Here, I was introduced to another contrast: the cost of food, and therefore living. In China, there is no produce (except for perhaps Avocados, and certain citrus fruits) that cost over $1.30/kilo — in most cases, four or so kilos of vegetables will set you back about $3.50, making it certainly the cheapest place to cook I’ve yet to find on earth, which is great, as I love to cook four kilos of vegetables at a time. In Seoul, though, there was nothing I could find that was under $3/kilo, and many things, like citrus, ran up to $5/kilo… there was certainly some sticker-shock involved in this. Getting enough to make a decent salad was about 25,000 won — around $22 ($22 is a roasted duck feast with sides and drinks for three people in Beijing). So I figured I’d stretch it a bit, in true summertime barbecue fashion: pasta salad. Always an excellent source of filler, and a good way to add a pound of food and a bunch of carbs to that salad for a buck. It took me a few shops to find some fusilli, and the tag indicated it was 4,500 won/500 grams, about $4.30. This was turning in to the most expensive pasta salad ever made, and I hadn’t even gotten the ingredients for the garlic lemon vinaigrette reduction yet. Yes, after China, everything will give you sticker shock, and sure, the Western elements of a pasta salad are certain to come at a price in Asia, but damn…

The barbecue was a smashing success, so to speak. Soju, Korea’s version of rice wine, is a dangerous thing — it is as mild or milder to the taste buds as sake, but at 20% alcohol or so, it sneaks up on you fast. I woke up feeling pretty good, though, and after meeting up with Mandie, we went for brunch. After buying a subway ticket for 1,500 won, I subconsciously muttered to myself “hmm… a dollar-forty… well, that’s only nine times as expensive as in China..” Shut up, brain. My pockets were still empty from the previous night’s happenings when we walked in to the brunch joint, and I see the prices: 16,000 won or so for the average plate. I hate thinking about money, let alone talking about it. It sucks to be stingy, and you gotta splurge sometimes, but when you’re traveling, watching your savings account trickle down and tick away, like minutes on the clock before you have to wake up and rejoin reality again, the whole game is to pinch pennies, stretch the money, to figure out how nickels add up and exploit every possible means of being a cheap bastard. I sort of whisper to John, “Dude, I’m from the Midwest — I can’t pay $14 for a plate of bacon and eggs. Well, I guess I can, but there better be a world-class pint of Bloody with a Guinness chaser sitting next to it… ” He smiles at this. “Yeah. I know. It’s gonna be an expensive weekend.”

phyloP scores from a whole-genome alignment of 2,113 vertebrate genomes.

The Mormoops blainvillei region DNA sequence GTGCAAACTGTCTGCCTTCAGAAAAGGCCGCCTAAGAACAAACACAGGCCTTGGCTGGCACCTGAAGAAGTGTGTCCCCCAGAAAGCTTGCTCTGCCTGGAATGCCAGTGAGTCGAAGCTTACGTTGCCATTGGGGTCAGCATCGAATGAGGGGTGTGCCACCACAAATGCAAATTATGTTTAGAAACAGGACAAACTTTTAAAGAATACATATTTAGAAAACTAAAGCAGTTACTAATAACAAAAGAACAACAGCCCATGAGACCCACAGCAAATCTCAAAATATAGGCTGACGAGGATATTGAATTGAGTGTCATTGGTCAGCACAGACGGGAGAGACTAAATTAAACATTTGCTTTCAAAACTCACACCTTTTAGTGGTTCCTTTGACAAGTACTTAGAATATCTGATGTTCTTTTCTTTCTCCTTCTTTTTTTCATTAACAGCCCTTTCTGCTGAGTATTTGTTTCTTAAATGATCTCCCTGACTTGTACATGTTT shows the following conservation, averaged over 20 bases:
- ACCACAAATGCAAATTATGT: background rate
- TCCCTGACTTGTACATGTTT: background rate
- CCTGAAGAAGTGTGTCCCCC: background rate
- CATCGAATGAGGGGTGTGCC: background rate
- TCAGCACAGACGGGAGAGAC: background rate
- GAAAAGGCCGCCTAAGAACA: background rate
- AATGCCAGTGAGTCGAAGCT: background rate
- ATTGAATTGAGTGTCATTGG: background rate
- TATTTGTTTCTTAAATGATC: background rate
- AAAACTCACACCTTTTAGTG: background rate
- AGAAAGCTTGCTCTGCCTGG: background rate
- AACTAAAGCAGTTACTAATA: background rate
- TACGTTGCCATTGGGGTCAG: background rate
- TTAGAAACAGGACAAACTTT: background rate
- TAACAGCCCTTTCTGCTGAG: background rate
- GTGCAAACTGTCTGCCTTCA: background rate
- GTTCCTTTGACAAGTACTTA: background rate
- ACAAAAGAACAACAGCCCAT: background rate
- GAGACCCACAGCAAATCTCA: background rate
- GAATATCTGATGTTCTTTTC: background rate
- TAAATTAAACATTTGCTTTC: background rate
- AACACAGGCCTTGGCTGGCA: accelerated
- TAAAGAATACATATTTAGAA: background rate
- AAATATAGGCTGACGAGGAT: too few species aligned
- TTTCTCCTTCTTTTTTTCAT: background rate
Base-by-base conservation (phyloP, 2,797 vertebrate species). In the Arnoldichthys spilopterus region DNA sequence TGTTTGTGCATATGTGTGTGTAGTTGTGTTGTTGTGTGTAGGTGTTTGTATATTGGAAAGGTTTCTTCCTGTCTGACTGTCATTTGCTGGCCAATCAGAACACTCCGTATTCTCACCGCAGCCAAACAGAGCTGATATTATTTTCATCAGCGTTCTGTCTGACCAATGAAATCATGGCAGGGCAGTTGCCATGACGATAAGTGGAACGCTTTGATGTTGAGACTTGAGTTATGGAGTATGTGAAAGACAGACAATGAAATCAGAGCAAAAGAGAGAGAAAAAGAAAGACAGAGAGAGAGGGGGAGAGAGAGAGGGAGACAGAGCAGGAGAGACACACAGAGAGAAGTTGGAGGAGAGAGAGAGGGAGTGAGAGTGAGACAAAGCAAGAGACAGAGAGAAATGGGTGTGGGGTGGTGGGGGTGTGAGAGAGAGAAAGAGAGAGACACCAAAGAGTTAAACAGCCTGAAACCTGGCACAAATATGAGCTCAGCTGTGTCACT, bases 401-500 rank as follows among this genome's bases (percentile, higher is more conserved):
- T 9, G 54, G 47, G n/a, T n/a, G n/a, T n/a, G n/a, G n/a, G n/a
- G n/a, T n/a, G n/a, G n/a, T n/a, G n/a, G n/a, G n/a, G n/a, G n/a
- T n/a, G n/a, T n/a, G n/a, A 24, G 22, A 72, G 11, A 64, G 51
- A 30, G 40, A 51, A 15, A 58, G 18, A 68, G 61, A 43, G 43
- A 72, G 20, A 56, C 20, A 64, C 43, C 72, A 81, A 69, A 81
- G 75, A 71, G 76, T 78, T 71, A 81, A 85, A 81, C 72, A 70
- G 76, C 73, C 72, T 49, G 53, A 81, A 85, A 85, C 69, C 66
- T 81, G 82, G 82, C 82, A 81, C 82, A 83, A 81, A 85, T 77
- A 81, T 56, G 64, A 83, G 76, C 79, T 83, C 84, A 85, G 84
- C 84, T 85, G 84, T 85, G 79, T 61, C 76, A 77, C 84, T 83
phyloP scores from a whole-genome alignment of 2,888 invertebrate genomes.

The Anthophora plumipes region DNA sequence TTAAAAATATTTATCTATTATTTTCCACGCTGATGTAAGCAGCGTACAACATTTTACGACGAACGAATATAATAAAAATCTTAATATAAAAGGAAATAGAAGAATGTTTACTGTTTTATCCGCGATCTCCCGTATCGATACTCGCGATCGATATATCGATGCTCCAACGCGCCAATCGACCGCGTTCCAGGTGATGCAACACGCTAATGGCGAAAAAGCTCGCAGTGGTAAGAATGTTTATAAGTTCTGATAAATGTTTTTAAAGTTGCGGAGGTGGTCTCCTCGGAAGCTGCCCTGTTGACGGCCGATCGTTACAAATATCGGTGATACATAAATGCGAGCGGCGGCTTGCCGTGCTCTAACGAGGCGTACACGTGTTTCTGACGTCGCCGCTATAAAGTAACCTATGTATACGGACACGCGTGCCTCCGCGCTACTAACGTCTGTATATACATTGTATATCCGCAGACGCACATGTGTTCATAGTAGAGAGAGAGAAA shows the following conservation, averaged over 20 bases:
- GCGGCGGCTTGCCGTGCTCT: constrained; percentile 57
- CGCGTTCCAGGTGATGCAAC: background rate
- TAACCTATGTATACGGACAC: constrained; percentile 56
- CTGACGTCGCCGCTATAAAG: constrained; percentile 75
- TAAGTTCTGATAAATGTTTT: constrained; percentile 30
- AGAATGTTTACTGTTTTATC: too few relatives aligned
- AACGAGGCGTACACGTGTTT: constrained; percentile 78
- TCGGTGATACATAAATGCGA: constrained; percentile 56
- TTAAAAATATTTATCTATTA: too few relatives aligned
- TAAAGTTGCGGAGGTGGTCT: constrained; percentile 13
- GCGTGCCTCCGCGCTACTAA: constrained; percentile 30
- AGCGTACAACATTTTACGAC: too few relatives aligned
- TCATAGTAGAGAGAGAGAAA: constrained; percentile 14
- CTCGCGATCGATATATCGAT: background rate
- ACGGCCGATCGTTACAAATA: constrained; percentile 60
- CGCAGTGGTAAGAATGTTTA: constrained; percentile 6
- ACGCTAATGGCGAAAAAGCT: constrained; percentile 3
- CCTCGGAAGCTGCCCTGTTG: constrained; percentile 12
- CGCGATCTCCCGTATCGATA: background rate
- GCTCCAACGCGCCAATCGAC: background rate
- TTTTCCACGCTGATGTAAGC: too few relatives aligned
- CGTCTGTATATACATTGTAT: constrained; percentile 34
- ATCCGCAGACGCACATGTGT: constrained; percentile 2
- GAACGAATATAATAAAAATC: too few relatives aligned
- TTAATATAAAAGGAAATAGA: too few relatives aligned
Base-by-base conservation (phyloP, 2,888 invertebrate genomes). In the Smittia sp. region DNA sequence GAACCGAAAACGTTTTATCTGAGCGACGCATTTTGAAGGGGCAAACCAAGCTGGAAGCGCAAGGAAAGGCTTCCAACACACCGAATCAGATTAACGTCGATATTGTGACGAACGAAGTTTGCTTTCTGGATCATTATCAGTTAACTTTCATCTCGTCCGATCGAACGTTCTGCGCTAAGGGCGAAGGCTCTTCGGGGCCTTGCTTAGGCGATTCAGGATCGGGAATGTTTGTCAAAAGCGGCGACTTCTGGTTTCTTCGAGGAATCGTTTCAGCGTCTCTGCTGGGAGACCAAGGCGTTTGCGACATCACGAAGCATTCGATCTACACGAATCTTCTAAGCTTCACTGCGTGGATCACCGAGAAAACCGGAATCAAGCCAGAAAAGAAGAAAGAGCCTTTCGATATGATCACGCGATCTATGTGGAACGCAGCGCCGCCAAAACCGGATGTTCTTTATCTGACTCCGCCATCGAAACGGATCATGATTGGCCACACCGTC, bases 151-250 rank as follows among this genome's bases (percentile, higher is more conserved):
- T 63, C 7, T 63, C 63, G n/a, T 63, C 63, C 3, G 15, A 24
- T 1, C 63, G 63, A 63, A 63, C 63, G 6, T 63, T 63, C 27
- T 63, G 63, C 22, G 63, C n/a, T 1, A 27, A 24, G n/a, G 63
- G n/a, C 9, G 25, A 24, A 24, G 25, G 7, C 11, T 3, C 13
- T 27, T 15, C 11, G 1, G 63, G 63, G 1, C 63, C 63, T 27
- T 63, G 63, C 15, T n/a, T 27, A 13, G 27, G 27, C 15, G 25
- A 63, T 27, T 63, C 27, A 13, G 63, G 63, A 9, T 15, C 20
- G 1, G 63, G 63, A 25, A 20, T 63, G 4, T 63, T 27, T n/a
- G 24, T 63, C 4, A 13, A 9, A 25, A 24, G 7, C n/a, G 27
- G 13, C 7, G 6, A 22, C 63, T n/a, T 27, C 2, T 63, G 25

The food was delicious, truly, wonderfully delicious, with avocado in the eggs, and bacon in the pancakes, and olives in the Camembert… and the price turned out to be a non-issue, as I had no money to pay for it anyway. Mandie treated me, and I tried my damnedest to feed her a sufficient amount of bourbon and other sundries later that night to reimburse her. This is the last I will speak on the costs of Korea, as anything past these two introductory anecdotes would be beating a (very expensive, pure-bread, bejeweled, prize-winning, amazingly well groomed) dead horse: Korea is not China.

the festvus

After a day of venturing out, eating, finding Mo, shopping (the girls), failed shopping turned pint-swigging (the boys), stocking up on supplies, other miscellany, and a few more pints, we finally made it to the festival. We managed to recruit a pretty great crew, too: three people turned in to five, which turned in to nine. I managed to smuggle in a good deal of bourbon by stuffing somewhat crushed water-bottles full of it in to my pants (whiskey out of my pants: inherently better than regular whiskey) and as the only other cocktails available were five-packs of Jäger Bombs, this was a wise smuggle indeed.